Stagnation in Russia despite massive reserves: EM Strategist

“Russia has 600 bn in FX Reserves but its economy has grown 0.2 Percent over the five years since the Crimea Invasion, Emerging Markets Strategist at BlueBay Asset Management told PolandIN’s Business Arena”

“Putin will not be flying off in a helicopter like Yanukovich,” Tim Ash said on Business Arena, discussing the loudest protests against the Russian President, who took power over two decades ago and comparing the plight of the former KGB man with Victor Yanukovich, who fled to exile from Ukraine in 2014.

The protests are fuelled by the arrest of Alexei Navalny, the opposition activist on his return to his country after treatment in Germany for Novichok poisoning at the hands of FSB henchmen in Siberia at the end of last year. The charges, which have been hanging over Navalny for some time and which he denies, relate to alleged fraud.

However, in the Bluebay analyst’s opinion, Vladimir Putin has not delivered on health care, infrastructure and other public services which may otherwise have encouraged more people to support him should the superpower decide to cash in some of the financial “defences” they have been building over the past five years in order to equip the country to deal with European sanctions.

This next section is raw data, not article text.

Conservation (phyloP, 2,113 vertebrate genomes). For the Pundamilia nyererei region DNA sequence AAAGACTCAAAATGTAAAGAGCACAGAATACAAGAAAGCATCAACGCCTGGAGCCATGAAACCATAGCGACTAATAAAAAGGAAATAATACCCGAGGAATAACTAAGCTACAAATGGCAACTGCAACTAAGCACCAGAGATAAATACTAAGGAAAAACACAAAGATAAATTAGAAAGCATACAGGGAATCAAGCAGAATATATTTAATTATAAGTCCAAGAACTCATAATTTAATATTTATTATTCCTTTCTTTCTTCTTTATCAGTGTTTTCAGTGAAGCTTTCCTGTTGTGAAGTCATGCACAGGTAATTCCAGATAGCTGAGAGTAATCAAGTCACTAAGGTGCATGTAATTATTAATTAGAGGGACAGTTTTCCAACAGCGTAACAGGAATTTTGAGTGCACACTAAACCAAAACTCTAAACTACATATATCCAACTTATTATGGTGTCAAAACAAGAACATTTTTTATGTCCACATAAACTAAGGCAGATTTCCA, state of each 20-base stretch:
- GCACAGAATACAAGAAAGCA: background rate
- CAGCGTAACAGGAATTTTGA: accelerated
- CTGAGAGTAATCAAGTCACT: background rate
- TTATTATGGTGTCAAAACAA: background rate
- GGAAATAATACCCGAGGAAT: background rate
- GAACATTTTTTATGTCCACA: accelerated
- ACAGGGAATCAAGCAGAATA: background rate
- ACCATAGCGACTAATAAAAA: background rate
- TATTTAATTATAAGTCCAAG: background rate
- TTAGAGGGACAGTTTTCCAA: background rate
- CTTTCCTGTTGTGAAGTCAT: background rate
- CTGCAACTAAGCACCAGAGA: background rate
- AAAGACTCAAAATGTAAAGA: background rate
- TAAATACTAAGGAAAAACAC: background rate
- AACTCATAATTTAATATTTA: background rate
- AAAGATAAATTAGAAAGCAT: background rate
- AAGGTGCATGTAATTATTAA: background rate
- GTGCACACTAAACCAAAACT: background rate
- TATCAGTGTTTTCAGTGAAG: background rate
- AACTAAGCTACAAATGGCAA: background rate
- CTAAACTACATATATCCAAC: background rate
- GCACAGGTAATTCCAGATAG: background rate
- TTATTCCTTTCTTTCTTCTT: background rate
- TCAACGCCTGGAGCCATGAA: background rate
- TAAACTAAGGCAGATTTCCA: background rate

Asked what he would expect the West to do in order to step up pressure on the Russian government in light of the arrest of opposition activist Alexei Navalny, Mr Ash said that he would expect the EU to up its sanctions, should Navalny not be released on bail on Monday.

The kind of sanctions the strategist would like to see are greater curbs on the movement of capital, such as were put in place in the US under the Magnitsky Act, which puts limits on the business dealings of individuals involved in human rights violation. The auditor Sergei Magnitsky uncovered widespread Russian corruption by a group of Russian tax and police officials were tortured and murdered.

The existing sanctions allow exceptions, which still allow “Oligarch and basically KGB money” to circulate. Secondary trading in Russian sovereign bonds is also still permitted, and many US funds including teachers pension funds can still buy Russian papers.

Demonstrations calling for Alexei Navalny’s release were held in more than 100 cities throughout Russia last Saturday, with nearly 4,000 people arrested at those protests according to opposition sources.

Poland and Lithuania called this week for sanctions to be imposed on Russia, but the bloc is still playing a waiting game to see how.